After nine nights at anchor we departed Culatra at first light and sailed east, back into Spain, to Mazagón, on the Andalucia coast. We intended to stay two nights, but the weather had other ideas. What was the point battling south against strong southerly winds, when we could wait it out a few days until we had more favourable conditions.
I cannot tell you what Mazagón is like. In four days I left the marina only twice: once to go to the nearest supermarket, stopping off at a playground on the way, and once to go for a stroll on the small beach nearby. There are times when I just need to rein in the exploring, and this was one of them. Julian and the girls did a little exploring, visiting the church in a nearby town where Columbus’ discovery was officially announced, but they too enjoyed some quiet down time aboard Carina.
After almost a month of hand-washing, it was time for the mother of all laundry days. Nine days in the sand at Ilha da Culatra had left us with a mountain of sandy, salt-water stained clothes, towels and bedding. My first day at Mazagón was devoted to laundry – four loads of it, carried back and forth half a mile to the laundry room on the other side of the marina. I walked four miles around the marina that day, and it was only on the third mile that it struck me that I should have inflated the dinghy and rowed through the mostly empty marina – a quarter of the distance I had walked. Still, the laundry got done, I got some exercise, and I had begun to banish the Culatra sand from Carina.
Having had only one hour of Internet access in ten days, I was keen for news of friends and family and news of the world beyond Culatra. So I sat on the boat, reading and replying to emails, following news stories, listening to Nicky Campbell and Rachel Burden in the morning on BBC Radio 5 Live, turning to Woman’s Hour on Radio 4, back to 5 Live for Richard Bacon in the afternoon and Peter Allen on Drive. It was the run-up to the Scottish Independence Referendum, so Julian and I were glued to the radio, via our laptop, soaking up every bit of information we could get.
From Mazagón we sailed south towards Cadiz. We sailed hard into the wind, making 5 knots if we were lucky, leaning uncomfortably at times. We had rain squalls and sea spray to contend with, and it was the first time in a long time that we had our rain jackets on. At one point we ran through a fleet of almost thirty fishing trawlers, all with their nets out, and manoeuvring through them under sail was so complicated that we rolled in the genoa and motored until we had left them behind.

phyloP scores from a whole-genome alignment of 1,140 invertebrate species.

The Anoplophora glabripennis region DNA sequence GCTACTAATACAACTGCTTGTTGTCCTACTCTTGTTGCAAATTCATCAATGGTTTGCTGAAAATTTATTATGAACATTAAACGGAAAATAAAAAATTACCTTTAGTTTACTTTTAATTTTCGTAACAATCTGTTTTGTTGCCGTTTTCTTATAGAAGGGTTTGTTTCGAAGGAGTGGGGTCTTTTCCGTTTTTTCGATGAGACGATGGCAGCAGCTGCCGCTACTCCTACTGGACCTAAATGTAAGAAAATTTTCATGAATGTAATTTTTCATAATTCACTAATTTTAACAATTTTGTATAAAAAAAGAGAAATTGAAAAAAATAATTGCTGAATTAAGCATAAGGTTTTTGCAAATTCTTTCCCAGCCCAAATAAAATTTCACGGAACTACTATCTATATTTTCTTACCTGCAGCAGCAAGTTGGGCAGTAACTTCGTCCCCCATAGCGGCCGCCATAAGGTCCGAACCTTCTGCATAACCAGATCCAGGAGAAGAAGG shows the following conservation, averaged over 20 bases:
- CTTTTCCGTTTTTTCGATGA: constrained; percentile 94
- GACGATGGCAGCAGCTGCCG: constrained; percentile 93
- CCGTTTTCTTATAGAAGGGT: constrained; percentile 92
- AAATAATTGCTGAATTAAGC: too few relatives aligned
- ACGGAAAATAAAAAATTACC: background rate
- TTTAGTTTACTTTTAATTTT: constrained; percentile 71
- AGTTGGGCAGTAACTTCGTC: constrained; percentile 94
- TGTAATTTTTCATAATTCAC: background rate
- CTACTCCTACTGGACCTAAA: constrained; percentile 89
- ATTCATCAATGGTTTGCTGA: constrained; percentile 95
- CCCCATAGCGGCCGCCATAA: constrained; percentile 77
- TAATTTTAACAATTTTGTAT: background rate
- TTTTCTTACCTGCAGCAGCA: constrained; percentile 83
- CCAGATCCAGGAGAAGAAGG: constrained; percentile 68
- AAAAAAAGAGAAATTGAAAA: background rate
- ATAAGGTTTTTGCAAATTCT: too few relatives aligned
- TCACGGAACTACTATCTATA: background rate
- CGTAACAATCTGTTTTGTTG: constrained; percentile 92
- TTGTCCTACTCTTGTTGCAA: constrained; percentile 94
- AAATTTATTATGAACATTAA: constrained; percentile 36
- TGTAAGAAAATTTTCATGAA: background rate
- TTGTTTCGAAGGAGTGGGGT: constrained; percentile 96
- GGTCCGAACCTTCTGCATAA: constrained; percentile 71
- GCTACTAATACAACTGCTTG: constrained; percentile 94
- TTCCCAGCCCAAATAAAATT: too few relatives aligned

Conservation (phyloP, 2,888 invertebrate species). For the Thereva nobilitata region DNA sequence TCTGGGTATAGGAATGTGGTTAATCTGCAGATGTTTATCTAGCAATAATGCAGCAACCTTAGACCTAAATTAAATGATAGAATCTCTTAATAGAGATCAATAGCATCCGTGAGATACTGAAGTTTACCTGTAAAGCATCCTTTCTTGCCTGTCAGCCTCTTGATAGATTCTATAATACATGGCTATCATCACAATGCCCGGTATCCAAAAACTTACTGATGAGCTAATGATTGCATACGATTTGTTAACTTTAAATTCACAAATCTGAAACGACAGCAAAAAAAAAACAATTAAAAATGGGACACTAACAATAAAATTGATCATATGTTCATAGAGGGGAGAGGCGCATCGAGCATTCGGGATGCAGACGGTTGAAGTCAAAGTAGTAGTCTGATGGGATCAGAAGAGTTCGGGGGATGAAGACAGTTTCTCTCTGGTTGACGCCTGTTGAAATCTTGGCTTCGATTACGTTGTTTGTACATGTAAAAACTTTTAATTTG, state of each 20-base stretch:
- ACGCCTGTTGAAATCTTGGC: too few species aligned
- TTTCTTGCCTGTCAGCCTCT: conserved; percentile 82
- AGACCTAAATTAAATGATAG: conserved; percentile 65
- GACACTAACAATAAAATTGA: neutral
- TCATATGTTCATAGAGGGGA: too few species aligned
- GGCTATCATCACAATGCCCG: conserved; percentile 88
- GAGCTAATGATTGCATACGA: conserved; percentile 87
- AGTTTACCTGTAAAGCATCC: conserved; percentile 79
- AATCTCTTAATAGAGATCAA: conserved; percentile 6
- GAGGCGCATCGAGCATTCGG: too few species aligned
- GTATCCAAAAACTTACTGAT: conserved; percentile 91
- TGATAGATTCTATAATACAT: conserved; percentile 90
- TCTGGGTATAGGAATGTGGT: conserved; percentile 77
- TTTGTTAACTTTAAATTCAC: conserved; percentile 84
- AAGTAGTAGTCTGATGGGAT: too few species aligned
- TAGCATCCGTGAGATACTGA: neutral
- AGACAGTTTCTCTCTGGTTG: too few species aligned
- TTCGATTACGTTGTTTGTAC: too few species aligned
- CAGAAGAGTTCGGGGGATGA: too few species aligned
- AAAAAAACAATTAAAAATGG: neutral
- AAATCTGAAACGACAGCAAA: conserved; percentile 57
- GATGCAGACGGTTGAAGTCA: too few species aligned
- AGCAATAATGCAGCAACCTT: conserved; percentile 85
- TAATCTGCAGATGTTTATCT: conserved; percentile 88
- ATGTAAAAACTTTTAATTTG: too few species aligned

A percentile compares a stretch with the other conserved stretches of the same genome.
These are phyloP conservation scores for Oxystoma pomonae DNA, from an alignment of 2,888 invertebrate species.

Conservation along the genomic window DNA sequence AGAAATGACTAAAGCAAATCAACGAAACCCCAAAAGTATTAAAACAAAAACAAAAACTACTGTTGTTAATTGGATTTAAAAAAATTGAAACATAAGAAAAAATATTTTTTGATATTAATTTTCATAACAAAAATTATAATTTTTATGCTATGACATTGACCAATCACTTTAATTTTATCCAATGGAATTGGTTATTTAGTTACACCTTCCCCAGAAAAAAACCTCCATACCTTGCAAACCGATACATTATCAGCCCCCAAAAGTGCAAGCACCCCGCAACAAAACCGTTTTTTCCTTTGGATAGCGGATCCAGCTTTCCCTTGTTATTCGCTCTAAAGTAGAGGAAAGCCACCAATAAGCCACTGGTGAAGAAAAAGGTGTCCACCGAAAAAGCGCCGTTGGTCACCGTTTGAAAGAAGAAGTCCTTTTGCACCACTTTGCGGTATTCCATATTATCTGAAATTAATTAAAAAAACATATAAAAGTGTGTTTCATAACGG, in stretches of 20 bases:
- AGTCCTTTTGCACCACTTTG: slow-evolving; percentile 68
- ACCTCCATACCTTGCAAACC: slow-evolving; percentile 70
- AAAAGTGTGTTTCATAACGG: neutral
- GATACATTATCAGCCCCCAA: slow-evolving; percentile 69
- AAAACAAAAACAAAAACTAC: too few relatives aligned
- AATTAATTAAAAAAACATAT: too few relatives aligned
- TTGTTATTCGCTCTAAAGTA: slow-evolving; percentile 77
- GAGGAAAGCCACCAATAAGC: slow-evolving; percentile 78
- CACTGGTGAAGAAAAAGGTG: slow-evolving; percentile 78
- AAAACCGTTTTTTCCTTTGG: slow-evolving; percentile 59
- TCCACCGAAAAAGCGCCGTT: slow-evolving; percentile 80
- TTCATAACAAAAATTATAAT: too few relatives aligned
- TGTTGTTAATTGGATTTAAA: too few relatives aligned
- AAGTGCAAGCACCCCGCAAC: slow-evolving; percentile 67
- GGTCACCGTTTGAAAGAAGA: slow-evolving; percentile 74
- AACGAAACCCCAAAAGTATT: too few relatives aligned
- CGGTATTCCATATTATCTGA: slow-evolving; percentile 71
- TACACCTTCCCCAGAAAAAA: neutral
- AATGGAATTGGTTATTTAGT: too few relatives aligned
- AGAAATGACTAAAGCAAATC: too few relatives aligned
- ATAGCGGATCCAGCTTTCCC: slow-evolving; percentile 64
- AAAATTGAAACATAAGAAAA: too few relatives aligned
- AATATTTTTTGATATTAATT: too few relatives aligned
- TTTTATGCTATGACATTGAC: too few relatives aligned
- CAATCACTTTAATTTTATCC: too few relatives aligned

With the sails out again, we could see the entrance to Cadiz in the distance, but when I tried to steer to port, the wheel made a rather alarming clicking sound, and Carina refused to turn. Starboard was no problem, we could have sailed out into the Atlantic if we wanted (or round and round in circles), but to port she did not want to go. In with the genoa again, motor on and some experimentation, to see what she would and would not do. With the sails in, she was happy to turn to port, and we suspected the problem was us, not Carina. The sails were set to the wind in such a way that she could not turn. Still, the clicking sound was worrying, and we decided on caution, and motored the rest of the way in, imaging the fun we would have if the wheel failed and we had to rig up the emergency tiller, and steer while standing on our bed in the aft cabin peering out through the aft hatch!
We arrived in Cadiz marina shortly after 7pm (an entire blog post devoted to our recent marina experiences to follow!). Anticipating an entire day of diagnosing and fixing helm problems, Julian went for a walk to catch a glimpse of Cadiz before dark, while the girls and I had supper on board. Our supper in the cockpit was accompanied by the sounds of a brass band coming from the direction of the city, so as soon as we had eaten we threw on our shoes and headed in that direction. We bumped into Julian on the way, and together we walked along, past band after band practising along the promenade. They all played different tunes, some had loud drums, some just brass instruments. But the effect was incredible, and Katie caught the dancing bug, and the rest of us soon followed suit. Far into the early hours of the morning, long after we had gone to bed, we could still hear the brass bands practising!
Cadiz is renowned for its beauty and history. And, indeed, it is beautiful and historical. But we wondered if more is made of it due to its large reliance on cruise ships. We have been to far more beautiful but far less celebrated cities in Spain, and we found Cadiz to be quite expensive and catering very much to the deep-pocketed tourists who disembark multiple cruise ships every day. The streets are very beautiful, and we visited some lovely churches, but the fee to enter the cathedral was more than we could afford, and I was truly disappointed to see the state of disrepair of the Roman theatre. This was built in 60-70BC and is the largest such theatre on the Iberian Peninsula. But having survived over 2000 years, it is now scrubby and dirty, closed to tourists, graffitied and miserable. What an amazing cultural and historical site abandoned for who knows what reason.
Walking back to the marina we had to take shelter from a thunder storm. The colours of the sky and sea were majestic! Julian’s exploration of the steering mechanism came up blank, and so the next day we set out again, towards Barbate, inching closer to the Mediterranean each day.